Finally, Joseph teaches us to pay attention to our dreams, to listen to the wisdom of our hearts as well as our minds. Morton Kelsey once wrote not only about Joseph but about us when he said: “Sometimes our religious experience needs to displace our conventional human wisdom. Saints are those who follow their deepest inner promptings, even when they make no worldly sense.”

Isn’t this what Christmas – the incarnation of God in Christ – is about? Isn’t it about the unlikely, irrational, inexplicable appearance of love amid the harsh realities of the world? Isn’t this story an invitation to do what Joseph did, to bet on our deepest dreams and give heart to our hopes, to let go of caution and constraint and respond in extravagant love to God and to one another, all those God has given us to love and care for, as Joseph did for Mary. (See Buchanan, below)

Such work is not always dramatic or extraordinary. Sometimes it means staying in the background, doing what needs to be done: assuming responsibility, stepping up, changing diapers, preparing meals, going to work, doing your job, taking care of those in need, whether children, youth or the elderly. This is part of what it means to be a good man, a good woman, a good person, as Joseph was.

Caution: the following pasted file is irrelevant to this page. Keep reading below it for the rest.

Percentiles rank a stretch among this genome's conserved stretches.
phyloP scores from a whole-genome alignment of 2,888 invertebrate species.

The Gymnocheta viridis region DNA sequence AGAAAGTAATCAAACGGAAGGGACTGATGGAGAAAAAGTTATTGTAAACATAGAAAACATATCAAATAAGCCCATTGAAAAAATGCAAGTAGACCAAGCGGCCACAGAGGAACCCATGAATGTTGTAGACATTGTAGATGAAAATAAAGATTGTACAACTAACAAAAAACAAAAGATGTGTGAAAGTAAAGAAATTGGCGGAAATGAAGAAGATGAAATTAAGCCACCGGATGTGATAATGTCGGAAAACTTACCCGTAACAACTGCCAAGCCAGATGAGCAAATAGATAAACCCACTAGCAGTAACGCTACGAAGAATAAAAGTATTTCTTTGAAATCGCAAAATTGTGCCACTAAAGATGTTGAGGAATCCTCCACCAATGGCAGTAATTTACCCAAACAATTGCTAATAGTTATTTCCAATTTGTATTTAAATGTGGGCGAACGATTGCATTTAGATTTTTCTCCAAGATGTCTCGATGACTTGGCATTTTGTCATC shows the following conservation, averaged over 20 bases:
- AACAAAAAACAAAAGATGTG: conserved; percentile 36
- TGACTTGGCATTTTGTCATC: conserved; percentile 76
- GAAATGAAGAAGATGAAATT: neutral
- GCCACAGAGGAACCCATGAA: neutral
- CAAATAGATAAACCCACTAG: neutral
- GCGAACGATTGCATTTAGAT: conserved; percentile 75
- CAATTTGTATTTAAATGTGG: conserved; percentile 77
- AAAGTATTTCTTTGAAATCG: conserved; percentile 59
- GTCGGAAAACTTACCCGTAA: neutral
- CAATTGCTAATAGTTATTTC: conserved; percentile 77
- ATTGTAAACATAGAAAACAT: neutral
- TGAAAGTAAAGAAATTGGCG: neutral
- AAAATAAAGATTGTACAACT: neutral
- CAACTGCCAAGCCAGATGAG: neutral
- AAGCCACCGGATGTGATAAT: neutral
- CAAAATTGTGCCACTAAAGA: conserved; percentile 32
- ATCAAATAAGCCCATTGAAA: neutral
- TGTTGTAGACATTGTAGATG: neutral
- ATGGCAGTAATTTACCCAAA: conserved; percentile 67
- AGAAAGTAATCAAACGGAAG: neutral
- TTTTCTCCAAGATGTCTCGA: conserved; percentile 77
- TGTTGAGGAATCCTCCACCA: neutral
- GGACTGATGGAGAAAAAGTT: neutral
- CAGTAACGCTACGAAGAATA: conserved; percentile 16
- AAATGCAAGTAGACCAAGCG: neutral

David Lose puts it this way: “Joseph’s story is a great reminder that God worked through real people with real challenges. God didn’t choose a fairy-tale princess to bear the savior, but rather an unwed peasant girl. God didn’t choose a political or business success story to name and care for Jesus, but rather a man with his own doubts and questions who wanted to do the right thing but needed angelic guidance to accomplish it.”

May God use us, and may God’s angels guide us, to do the right thing in every situation: to be a good man, a good woman, a good person, as Joseph was. Amen.

With acknowledgment to Rev. John Buchanan, “Joseph,” sermon preached at Fourth Presbyterian Church of Chicago, December 12, 2004; and David Lose, “God Really With Us,” In the Meantime,” December 13, 2016.